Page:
Trump didn't respond on Monday when he was asked during a Cabinet meeting whether Mulvaney would remain in his job. One aide said that the president's silence was a signal that Trump is considering a change.
Mulvaney's departure isn't seen as imminent. But some of Trump's closest associates have assembled a roster of possible replacements if the president decides to replace Mulvaney, Bloomberg News reported Sunday. Among those said to be on the list are former acting Attorney General Matthew Whitaker, former New Jersey governor Chris Christie, and veteran political operative Wayne Berman, now a senior managing director for government relations at the Blackstone Group.
Some senior White House staff have rallied around Mulvaney. On Monday, Mulvaney admitted during a senior staff meeting that he had erred somewhat in the news conference, according to two people familiar with the matter. Other officials responded with support and a round of applause.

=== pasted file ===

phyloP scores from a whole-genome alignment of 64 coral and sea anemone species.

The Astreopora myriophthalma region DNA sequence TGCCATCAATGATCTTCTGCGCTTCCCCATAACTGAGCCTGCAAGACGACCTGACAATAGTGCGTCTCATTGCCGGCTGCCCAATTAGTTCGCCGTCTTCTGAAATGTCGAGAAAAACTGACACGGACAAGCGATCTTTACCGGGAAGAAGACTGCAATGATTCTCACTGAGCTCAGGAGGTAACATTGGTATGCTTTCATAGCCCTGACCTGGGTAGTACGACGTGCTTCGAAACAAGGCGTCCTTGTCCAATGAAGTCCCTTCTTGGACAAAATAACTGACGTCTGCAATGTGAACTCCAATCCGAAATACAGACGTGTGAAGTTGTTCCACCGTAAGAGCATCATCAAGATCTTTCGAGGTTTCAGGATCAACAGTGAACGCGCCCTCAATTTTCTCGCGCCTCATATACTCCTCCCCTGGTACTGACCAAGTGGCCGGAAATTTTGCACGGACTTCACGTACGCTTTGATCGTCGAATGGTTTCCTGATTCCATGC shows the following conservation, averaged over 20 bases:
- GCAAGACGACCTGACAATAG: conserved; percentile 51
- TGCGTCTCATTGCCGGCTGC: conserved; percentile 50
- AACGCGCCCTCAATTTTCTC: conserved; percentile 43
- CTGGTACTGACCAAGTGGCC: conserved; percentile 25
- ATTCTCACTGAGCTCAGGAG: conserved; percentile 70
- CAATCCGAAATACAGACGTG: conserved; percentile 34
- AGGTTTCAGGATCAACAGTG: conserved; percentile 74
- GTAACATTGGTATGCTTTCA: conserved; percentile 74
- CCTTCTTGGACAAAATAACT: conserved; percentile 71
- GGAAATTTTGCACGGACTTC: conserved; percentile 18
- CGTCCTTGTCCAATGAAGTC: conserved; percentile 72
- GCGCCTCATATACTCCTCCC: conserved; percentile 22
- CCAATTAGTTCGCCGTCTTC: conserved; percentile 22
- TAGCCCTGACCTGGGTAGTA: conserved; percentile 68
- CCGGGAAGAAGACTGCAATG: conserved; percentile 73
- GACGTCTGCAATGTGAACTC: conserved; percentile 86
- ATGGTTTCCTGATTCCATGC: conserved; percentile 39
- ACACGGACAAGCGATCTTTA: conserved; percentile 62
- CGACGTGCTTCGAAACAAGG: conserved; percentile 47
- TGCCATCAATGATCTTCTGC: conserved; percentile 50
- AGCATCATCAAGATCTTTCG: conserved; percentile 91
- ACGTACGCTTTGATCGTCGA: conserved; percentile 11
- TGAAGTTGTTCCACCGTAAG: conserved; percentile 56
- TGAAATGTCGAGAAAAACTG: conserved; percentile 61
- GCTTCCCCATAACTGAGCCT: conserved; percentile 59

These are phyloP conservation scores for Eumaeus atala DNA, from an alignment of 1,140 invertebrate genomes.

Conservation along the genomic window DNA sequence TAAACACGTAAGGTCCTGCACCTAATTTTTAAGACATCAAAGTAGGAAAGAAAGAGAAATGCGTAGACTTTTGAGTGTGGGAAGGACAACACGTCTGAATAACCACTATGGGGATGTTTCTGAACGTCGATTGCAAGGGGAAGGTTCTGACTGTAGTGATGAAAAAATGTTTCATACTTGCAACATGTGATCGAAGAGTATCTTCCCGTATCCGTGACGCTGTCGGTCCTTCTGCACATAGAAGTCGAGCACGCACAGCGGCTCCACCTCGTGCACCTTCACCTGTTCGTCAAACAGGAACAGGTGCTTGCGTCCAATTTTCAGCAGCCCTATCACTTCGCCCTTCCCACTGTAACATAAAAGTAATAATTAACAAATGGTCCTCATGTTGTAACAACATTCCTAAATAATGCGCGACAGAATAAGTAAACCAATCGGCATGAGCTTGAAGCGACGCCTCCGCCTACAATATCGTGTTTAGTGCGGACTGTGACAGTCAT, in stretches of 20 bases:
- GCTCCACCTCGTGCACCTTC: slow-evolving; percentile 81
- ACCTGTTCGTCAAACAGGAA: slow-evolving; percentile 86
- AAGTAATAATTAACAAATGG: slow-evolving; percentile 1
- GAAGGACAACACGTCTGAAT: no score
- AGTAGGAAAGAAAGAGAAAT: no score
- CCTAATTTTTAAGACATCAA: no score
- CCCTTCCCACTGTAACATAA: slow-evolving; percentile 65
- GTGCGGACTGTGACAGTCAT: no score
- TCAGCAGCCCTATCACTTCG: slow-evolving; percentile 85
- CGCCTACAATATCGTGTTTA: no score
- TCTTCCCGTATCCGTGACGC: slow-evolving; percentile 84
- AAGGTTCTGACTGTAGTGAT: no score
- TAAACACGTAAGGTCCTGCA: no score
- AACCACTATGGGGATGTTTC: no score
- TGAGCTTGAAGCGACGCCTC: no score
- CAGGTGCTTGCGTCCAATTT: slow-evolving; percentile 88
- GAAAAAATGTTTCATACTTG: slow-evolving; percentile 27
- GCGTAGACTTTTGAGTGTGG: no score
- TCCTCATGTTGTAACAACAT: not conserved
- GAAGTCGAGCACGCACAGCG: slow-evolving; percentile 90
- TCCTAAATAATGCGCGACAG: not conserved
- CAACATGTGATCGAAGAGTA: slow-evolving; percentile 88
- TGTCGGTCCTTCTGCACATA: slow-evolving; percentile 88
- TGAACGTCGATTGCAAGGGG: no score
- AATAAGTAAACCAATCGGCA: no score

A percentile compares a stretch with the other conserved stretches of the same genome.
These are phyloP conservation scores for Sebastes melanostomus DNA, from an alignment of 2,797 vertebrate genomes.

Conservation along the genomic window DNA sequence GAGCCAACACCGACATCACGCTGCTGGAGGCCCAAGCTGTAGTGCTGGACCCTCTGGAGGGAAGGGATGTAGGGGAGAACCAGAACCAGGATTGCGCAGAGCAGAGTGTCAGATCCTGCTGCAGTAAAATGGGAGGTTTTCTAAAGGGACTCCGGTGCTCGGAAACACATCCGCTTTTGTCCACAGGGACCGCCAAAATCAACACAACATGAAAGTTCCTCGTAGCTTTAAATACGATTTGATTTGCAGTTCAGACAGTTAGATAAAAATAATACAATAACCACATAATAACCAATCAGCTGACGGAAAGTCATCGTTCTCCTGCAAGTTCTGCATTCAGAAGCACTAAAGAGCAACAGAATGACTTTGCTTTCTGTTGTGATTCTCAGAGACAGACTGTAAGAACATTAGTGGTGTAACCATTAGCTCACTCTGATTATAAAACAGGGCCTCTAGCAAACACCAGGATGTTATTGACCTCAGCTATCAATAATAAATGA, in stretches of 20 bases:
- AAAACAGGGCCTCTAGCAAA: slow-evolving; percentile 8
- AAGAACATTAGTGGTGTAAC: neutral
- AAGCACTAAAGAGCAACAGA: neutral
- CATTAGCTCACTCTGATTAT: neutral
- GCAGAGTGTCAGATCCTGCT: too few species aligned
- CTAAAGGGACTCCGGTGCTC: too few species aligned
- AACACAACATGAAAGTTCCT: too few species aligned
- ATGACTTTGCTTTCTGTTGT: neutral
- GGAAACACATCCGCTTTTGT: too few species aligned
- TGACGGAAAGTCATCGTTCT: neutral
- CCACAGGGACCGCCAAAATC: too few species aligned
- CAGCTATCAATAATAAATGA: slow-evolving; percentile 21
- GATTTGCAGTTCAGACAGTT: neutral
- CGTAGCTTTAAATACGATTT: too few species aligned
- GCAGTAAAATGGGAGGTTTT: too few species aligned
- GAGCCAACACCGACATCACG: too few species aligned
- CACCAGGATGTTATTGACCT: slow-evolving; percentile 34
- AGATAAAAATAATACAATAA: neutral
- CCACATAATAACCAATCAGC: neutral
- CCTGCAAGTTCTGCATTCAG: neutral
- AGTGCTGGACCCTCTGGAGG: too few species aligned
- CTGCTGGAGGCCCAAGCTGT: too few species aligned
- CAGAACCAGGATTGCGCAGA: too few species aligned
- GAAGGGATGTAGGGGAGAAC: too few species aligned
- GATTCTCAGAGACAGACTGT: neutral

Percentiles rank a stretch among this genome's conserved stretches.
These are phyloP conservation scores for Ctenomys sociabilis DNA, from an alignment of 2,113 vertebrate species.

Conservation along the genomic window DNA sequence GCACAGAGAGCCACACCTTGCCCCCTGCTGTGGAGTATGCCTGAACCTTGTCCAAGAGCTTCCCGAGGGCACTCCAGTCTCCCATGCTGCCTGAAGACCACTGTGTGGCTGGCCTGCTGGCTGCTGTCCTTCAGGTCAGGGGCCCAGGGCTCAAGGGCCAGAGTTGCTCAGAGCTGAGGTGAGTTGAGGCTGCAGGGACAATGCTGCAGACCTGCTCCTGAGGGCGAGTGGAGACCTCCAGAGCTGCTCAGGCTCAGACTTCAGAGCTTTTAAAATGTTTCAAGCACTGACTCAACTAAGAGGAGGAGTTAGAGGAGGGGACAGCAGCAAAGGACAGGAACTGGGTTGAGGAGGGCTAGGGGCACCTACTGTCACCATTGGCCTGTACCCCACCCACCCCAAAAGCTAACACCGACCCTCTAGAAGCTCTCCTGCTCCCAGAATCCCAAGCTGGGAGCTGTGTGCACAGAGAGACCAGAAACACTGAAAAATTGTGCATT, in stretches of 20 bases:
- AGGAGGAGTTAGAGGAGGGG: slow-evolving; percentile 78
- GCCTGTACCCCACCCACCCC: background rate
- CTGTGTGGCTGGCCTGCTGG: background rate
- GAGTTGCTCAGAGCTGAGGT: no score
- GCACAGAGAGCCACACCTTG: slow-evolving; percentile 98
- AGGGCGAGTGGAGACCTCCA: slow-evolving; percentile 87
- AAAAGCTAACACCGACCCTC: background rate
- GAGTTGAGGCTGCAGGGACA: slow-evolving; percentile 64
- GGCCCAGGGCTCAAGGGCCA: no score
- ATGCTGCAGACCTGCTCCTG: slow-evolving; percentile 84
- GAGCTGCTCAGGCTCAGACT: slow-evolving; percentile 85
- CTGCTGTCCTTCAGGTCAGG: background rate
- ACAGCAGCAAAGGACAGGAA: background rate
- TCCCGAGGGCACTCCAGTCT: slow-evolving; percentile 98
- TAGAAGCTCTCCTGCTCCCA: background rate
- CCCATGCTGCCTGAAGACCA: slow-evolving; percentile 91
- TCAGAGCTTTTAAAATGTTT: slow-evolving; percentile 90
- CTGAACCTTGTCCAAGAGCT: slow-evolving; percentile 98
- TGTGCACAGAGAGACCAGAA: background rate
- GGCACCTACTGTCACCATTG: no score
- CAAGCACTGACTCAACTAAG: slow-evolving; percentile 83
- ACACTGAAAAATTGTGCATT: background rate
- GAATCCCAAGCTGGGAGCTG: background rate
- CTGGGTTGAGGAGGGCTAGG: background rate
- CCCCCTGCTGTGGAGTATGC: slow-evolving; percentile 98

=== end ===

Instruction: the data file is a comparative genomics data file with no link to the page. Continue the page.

"Mick Mulvaney's standing in the White House has not changed," White House spokesman Judd Deere said Monday in an e-mail. "He is still the acting chief of staff and has the president's confidence."
Mulvaney has a number of influential allies in and close to the White House, two people said, including Russ Vought, acting director of the Office of Management and Budget; Joe Grogan of the White House's Domestic Policy Council; and Patrick Pizzella, Deputy Secretary of Labor.
And as Trump tries to retain his political support among Senate Republicans, who are expected to have to vote on his impeachment, some allies have raised concerns about his chief of staff.
Sen. Chuck Grassley told Politico that Mulvaney appeared at the news conference to be "somebody that didn't know what they were talking about."
Christie was a top contender for the White House's top job after Kelly was ousted late last year. But the former New Jersey governor withdrew from consideration in part over concerns that a book he planned to publish would create headaches for the White House. The memoir said that Jared Kushner, the president's son-in-law and one of his top advisers, forced Christie from his job leading Trump's transition team over a long-held resentment for Christie's prosecution of Kushner's father, Charles, in 2005.